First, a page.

Our November/December drawing/giveaway is for six sets of two CDs each from the new RCA Red Seal Classic Film Score reissue set: CASABLANCA & GONE WITH THE WIND. Conductor Charles Gerhardt went back to the original manuscripts and conducted the National Philharmonic Orchestra in this series which was released using analog Dolby Surround. Now the sumptuous sound of Hollywood’s Golden Age can again by enjoyed by audiophiles, collectors and a new generation of listeners. [The other four discs are CAPTAIN FROM CASTILE, LOST HORIZON, CAPTAIN BLOOD & THE SEA HAWK.] Go Here to Register on the site so that you may be one of the six lucky winners of the two CDs, who will be listed here after Jan. 1.
The two lucky winners of the 15-CD BACH AND BEYOND Sets recorded by the Bach Collegium Japan from BIS Records were:
Mary Lee Walker, Sanford, NC & Richad Meyer, Apple Valley, CA. Congrats to both!
What do you want from a transfer of an historic recording and how should it be prepared for your liking? Sounds like a simple question, doesn’t it? Once upon a time it probably was: find the very best quality source material; ensure that your replay equipment is as good as possible, correctly set up for the source with the correct equalisation, the most appropriate stylus or tape head; make the very best quality dub of this you can onto the best medium at your disposal.
Sometimes a degree of intervention might have been necessary – a little roll-off of the treble frequencies to reduce hiss, perhaps; the manual removal of bad clicks through tape editing, where a master at 15 inches per second allowed sufficient editing precision to allow this painstaking procedure to work to the extent that these edits were pretty well undetectable. This was more or less standard procedure as recently as 20 years ago when I started working at the BBC, though we did also have access to an Packburn analogue de-clicking device in one specialist transfer suite, which produced results of varying and often rather dubious quality.
This was around the time of the first CEDAR digital audio restoration tools – they started making their commercial equipment in 1988 – which took the first steps in changing the game. Meanwhile, however, other “tricks” were in use, techniques to “improve” sound by attempting to mask tricky sonic problems or to try and make a scratchy old disc sound more appealing, techniques which quickly got themselves something of a bad name, particularly in the classical music world.
Here I’m referring to the world of electronically generated stereo, of heavy artificial echo or reverb, of ham-fisted re-equalisation, and other dubious means of manipulating old recordings to the tastes of the engineer, producer or record company, often with hit-and-miss results. Some of these practices have carried through well into the digital era, and one only has to trawl through the sound samples of vintage recordings at the likes of eMusic.com to hear all sorts of sonic horrors being committed today in the name of audio restoration. Indeed it was one such CD which convinced me to move into the field myself…
But since those early beginnings in the late 1980s things in the world of digital audio restoration and remastering have advanced at an almost unbelievable pace. Some sonic problems which simply couldn’t be tackled five years ago – and hence might lead some engineers to consider the kind of “masking” solutions I’ve just alluded to – are now a breeze to fix. The output quality of today’s de-clickers and noise reduction tools is not only light years away from what was available at the beginning of the decade, it’s advancing in leaps and bounds, at a pace which mirrors the phenomenal increases in computing power available on your desktop and mine. Processes which take minutes today would have been infeasible in 2000 through lack of memory, drive space and processing power – instead of minutes they might have taken days or weeks to complete.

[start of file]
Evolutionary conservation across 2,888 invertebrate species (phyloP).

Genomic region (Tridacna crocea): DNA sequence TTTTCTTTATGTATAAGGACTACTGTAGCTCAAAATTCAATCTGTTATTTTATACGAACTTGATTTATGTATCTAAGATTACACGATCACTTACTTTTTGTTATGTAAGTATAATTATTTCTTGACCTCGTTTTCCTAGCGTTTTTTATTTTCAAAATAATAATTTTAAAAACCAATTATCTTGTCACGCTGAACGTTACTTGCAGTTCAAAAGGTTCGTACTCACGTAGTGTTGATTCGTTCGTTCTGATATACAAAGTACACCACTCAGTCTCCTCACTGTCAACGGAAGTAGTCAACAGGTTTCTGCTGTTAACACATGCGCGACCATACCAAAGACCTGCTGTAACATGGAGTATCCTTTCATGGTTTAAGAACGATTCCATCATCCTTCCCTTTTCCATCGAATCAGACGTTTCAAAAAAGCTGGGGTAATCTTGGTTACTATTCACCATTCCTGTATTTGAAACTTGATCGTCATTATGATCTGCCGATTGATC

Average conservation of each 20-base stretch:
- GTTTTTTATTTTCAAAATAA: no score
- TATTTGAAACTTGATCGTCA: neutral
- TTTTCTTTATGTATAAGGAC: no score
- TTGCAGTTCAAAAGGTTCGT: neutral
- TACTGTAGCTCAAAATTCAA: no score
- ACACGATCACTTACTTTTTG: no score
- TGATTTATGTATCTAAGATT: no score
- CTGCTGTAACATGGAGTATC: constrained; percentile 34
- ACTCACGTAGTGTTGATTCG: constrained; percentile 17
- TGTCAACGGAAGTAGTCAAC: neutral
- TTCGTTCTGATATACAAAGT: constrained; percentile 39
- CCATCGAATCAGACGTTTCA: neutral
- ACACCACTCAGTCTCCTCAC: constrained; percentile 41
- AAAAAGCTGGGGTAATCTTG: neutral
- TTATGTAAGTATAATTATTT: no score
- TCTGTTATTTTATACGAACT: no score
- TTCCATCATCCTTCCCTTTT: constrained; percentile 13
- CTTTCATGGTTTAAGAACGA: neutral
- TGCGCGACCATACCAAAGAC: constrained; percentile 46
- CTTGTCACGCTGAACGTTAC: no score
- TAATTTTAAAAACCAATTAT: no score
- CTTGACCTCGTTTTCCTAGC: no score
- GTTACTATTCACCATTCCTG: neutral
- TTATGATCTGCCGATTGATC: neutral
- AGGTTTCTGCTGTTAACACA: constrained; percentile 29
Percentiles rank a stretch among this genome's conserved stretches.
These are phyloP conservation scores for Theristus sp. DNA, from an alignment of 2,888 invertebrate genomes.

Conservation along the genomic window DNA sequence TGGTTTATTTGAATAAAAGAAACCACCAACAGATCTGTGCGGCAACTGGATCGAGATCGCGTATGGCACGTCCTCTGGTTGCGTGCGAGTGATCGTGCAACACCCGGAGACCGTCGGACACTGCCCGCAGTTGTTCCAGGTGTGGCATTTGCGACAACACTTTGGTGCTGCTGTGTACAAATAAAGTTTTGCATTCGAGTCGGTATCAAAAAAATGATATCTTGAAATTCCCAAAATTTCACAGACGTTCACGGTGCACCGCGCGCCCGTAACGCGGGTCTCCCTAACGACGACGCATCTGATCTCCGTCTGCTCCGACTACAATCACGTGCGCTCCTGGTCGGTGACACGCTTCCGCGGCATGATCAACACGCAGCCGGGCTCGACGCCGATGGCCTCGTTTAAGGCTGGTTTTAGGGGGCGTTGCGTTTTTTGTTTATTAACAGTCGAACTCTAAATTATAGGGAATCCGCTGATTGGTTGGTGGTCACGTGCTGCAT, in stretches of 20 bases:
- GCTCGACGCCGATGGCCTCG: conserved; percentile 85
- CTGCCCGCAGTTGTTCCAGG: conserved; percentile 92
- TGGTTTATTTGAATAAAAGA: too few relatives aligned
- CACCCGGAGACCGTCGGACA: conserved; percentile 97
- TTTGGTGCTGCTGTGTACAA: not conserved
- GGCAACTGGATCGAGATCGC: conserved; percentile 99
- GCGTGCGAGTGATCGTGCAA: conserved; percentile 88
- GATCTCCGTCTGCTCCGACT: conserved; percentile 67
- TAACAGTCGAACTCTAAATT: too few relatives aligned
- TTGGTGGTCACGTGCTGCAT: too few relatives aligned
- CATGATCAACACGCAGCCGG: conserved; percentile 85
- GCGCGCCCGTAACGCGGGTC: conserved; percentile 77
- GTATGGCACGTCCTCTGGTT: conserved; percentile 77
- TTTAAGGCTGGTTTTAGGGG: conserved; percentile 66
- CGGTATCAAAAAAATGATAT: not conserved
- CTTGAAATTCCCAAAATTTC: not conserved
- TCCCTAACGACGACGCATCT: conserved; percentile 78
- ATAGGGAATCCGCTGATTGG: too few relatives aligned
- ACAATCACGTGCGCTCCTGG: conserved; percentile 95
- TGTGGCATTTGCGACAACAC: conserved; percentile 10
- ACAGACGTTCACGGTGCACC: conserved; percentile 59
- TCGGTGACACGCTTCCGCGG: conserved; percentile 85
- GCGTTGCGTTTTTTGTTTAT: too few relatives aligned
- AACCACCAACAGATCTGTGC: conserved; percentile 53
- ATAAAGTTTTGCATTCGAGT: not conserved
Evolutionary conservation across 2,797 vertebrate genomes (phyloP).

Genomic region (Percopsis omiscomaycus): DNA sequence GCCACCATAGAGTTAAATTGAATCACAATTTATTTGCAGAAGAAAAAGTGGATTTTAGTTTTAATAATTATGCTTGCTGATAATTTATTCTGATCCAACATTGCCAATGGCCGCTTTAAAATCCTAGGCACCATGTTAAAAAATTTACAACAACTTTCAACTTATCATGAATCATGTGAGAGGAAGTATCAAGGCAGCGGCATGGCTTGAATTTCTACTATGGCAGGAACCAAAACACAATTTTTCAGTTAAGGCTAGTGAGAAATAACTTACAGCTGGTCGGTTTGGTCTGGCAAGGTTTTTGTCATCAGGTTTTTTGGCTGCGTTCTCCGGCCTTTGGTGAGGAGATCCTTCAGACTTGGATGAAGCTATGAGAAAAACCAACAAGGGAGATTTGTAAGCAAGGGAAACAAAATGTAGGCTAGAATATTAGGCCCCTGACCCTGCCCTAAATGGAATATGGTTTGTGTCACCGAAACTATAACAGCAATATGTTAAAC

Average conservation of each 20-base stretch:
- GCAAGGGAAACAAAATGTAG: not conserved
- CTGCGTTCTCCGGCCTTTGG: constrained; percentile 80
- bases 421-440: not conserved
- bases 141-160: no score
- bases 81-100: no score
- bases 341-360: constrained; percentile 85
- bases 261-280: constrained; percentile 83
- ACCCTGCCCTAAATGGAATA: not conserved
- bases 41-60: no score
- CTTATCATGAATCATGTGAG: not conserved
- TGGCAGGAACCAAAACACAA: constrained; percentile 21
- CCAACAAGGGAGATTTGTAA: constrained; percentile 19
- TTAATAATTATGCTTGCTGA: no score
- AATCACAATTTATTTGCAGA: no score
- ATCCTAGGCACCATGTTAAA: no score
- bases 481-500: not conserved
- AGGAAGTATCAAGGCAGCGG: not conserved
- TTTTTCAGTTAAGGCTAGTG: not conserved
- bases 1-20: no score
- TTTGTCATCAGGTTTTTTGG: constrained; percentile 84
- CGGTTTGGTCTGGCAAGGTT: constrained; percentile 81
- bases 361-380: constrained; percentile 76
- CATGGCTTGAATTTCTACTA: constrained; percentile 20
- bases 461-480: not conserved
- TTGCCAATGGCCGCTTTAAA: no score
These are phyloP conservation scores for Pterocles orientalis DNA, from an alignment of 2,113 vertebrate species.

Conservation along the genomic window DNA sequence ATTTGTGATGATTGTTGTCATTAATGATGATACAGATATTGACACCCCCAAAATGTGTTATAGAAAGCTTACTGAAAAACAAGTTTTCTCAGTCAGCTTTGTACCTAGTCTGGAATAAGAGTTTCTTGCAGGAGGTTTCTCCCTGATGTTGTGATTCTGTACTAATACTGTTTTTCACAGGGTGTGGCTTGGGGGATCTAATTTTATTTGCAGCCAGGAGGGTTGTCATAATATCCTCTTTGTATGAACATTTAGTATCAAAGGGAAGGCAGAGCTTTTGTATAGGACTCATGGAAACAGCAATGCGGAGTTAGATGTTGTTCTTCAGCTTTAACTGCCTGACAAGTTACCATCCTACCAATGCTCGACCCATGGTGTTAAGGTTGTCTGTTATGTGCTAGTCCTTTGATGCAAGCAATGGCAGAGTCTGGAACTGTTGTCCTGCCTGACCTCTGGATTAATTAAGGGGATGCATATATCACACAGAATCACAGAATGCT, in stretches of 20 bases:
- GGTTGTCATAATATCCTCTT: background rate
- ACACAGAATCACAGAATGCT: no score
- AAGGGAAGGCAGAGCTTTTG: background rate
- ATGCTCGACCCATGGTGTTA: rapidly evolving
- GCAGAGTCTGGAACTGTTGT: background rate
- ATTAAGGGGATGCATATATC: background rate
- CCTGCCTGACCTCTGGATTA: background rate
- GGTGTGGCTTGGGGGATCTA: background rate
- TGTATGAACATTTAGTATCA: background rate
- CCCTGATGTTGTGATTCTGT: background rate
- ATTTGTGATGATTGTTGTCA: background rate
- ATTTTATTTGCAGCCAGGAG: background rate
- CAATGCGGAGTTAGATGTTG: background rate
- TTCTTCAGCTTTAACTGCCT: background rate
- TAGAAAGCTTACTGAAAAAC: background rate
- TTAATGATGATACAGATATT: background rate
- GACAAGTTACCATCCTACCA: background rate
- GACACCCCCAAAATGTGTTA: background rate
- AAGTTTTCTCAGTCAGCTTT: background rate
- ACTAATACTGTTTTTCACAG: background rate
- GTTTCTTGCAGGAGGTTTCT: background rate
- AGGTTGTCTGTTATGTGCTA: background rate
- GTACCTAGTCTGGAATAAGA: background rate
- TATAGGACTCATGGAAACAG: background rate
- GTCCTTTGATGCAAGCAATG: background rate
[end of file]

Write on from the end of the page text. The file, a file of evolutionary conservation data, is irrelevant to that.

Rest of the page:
But hand-in-hand with this improvement are parallel developments in the very tools which have previously caused so much sonic damage, and as a result I wonder if it is necessary to begin to rethink entirely the final aims of a good transfer and restoration, and what should be “permitted” in order to achieve one. In fact, this week’s Toscanini Brahms German Requiem is an ideal case in point, and an ideal way to examine what is now possible and how it sounds in application.
In an ideal world one starts, of course, with the best possible source material, and in the case of the Toscanini I’ve been exceptionally lucky with a source of remarkable quality. I’ve already made clear that today I can de-click that source much more quickly and effectively than I could have done a few short years ago, and indeed that’s what I have done. After this is the re-equalisation – as with many XR remasters, this is a significant intervention, but unlike those of the past this is carried out not by subjective knob-twiddling but by objective analysis and precise adjustment by computer, albeit at the hands of a human being. The aim of this is to correct both small and major frequency anomalies in the microphones and other recording equipment used to make the original.
This is then followed by digital noise reduction, and I’ve been using technology so advanced it’s still in the pre-release testing phase and won’t be available commercially for several weeks yet. It is astonishingly effective.